Nice might be the type of place you'd go for shopping and sitting in cafes. But neither is really my thing. To me, Nice felt like it lacked soul.
Technically, Monaco is not France. It is a sovereign micro-state within France, but the photos are worth including anyway.
The Monaco Grand Prix was on while I was in Nice, so Nishad and I went to take a look. The weird thing about Monaco is how demotivating I found it. Here was a tiny country where, it seemed, everyone owned a yacht and a sportscar. It made me wonder why I bother creating software products when there is already so much wealth out there. Wouldn't it make more sense to put your energy into getting your claws into other people's wealth? Actually, the whole of Europe made me feel like this.
I was in Paris years ago, but figured I might as well post some photos here. This was before I even had a digital camera, so the few photos I have are courtesy of my (ex)girlfriend. They're not the best.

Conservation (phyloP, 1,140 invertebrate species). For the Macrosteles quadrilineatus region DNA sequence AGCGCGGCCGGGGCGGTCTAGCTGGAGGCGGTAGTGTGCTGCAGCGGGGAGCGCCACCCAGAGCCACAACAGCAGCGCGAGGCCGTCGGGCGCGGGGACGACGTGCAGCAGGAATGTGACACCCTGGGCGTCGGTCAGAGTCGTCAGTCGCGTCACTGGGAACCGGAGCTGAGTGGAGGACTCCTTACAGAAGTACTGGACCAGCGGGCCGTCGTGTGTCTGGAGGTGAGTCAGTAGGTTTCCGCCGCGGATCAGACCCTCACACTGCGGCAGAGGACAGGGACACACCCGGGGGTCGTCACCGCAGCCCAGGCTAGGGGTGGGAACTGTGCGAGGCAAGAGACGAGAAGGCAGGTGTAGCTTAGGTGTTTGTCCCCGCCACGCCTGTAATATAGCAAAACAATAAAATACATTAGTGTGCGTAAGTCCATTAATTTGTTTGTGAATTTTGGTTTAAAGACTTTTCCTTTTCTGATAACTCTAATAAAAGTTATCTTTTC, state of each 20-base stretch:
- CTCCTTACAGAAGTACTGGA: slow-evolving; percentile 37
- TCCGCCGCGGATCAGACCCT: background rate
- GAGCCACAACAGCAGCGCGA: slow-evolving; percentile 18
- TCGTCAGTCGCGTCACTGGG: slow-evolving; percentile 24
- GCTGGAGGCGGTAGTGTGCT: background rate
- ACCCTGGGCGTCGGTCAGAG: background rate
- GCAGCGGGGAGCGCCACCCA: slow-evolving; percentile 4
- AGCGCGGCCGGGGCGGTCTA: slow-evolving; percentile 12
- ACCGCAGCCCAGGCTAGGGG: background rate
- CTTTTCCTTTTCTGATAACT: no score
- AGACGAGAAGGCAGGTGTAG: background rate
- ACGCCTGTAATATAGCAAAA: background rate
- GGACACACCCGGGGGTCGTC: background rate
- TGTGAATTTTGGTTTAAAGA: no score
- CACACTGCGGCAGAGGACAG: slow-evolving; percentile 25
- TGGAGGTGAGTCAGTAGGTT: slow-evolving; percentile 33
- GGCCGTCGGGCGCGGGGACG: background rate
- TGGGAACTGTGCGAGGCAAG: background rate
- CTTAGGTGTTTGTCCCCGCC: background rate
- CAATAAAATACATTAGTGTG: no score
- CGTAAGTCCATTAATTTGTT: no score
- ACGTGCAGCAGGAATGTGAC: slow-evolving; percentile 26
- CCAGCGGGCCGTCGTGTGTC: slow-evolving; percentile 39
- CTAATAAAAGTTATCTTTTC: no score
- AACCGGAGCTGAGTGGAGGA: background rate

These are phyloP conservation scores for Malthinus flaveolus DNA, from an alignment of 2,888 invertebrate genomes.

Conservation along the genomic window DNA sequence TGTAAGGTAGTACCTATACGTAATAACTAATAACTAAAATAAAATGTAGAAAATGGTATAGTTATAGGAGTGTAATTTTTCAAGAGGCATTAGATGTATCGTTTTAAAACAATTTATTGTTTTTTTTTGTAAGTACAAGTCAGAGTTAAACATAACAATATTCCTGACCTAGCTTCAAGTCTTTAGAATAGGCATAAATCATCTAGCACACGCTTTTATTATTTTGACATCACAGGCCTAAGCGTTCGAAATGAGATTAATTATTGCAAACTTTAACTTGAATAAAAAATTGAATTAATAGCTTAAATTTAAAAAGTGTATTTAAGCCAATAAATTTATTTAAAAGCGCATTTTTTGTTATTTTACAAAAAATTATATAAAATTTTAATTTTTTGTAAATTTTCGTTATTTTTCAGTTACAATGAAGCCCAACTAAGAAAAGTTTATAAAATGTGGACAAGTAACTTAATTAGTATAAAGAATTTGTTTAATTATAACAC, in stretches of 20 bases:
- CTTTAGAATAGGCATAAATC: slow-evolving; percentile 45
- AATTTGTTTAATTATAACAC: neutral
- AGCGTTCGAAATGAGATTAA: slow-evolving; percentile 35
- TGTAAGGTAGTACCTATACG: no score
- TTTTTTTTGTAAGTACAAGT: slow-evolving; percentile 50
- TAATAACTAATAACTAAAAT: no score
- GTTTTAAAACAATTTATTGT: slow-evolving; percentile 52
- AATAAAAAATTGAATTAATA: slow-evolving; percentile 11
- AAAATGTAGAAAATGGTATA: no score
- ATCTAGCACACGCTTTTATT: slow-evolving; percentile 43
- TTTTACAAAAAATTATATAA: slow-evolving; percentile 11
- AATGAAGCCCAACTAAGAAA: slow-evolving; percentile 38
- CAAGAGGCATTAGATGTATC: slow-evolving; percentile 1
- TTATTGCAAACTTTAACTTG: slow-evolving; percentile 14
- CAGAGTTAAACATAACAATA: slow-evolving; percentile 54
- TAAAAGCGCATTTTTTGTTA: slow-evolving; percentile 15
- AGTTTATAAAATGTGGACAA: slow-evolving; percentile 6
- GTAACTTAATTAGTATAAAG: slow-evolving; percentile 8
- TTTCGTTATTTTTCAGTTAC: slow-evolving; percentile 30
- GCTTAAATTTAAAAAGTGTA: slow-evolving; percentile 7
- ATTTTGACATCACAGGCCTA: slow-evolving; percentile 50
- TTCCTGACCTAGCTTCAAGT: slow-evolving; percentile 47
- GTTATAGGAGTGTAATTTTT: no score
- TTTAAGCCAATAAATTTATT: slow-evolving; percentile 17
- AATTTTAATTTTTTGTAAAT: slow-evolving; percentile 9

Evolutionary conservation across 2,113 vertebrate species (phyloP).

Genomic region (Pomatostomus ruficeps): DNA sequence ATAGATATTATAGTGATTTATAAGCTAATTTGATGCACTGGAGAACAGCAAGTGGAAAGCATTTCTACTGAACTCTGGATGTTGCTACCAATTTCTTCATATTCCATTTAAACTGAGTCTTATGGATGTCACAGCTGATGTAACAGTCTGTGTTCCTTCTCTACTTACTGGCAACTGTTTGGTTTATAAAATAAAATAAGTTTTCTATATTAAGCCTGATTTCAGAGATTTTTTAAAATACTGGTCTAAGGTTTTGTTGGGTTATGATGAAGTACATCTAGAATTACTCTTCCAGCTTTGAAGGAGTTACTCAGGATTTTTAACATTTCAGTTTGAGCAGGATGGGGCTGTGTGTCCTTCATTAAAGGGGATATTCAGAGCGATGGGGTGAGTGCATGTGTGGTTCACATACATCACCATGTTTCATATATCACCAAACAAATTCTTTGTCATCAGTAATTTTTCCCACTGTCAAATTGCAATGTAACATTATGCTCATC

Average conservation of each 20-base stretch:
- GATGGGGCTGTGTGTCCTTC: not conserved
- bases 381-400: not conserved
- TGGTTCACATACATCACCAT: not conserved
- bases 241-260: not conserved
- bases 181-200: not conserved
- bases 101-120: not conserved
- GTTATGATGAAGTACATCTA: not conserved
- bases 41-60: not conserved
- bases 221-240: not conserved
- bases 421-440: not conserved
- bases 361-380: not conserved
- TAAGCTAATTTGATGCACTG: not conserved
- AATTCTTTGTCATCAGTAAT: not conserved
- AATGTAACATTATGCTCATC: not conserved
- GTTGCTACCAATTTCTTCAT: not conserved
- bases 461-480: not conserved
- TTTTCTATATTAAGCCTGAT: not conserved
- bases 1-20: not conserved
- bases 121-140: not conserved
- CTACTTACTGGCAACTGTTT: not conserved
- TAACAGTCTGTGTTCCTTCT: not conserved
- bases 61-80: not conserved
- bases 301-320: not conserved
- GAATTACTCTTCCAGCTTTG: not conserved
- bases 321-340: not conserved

In terms of the experience, I'd probably put Paris in the same bucket as Nice, except there are whole lot more tourist attractions. The tourist stuff was worth seeing, even if it didn't create particularly strong memories. If you have modest expectations, you should enjoy Paris. If you're expecting it to change your life, you might be in for a disappointment.
That's all folks! Post your comments using the form below.France Travel Photos
Roger Keays is an artist, an engineer, and a student of life. He has no fixed address and has left footprints on more than 40 different countries around the world. Roger is addicted to surfing. His other interests are music, psychology, languages, the proper use of semicolons, and finding good food.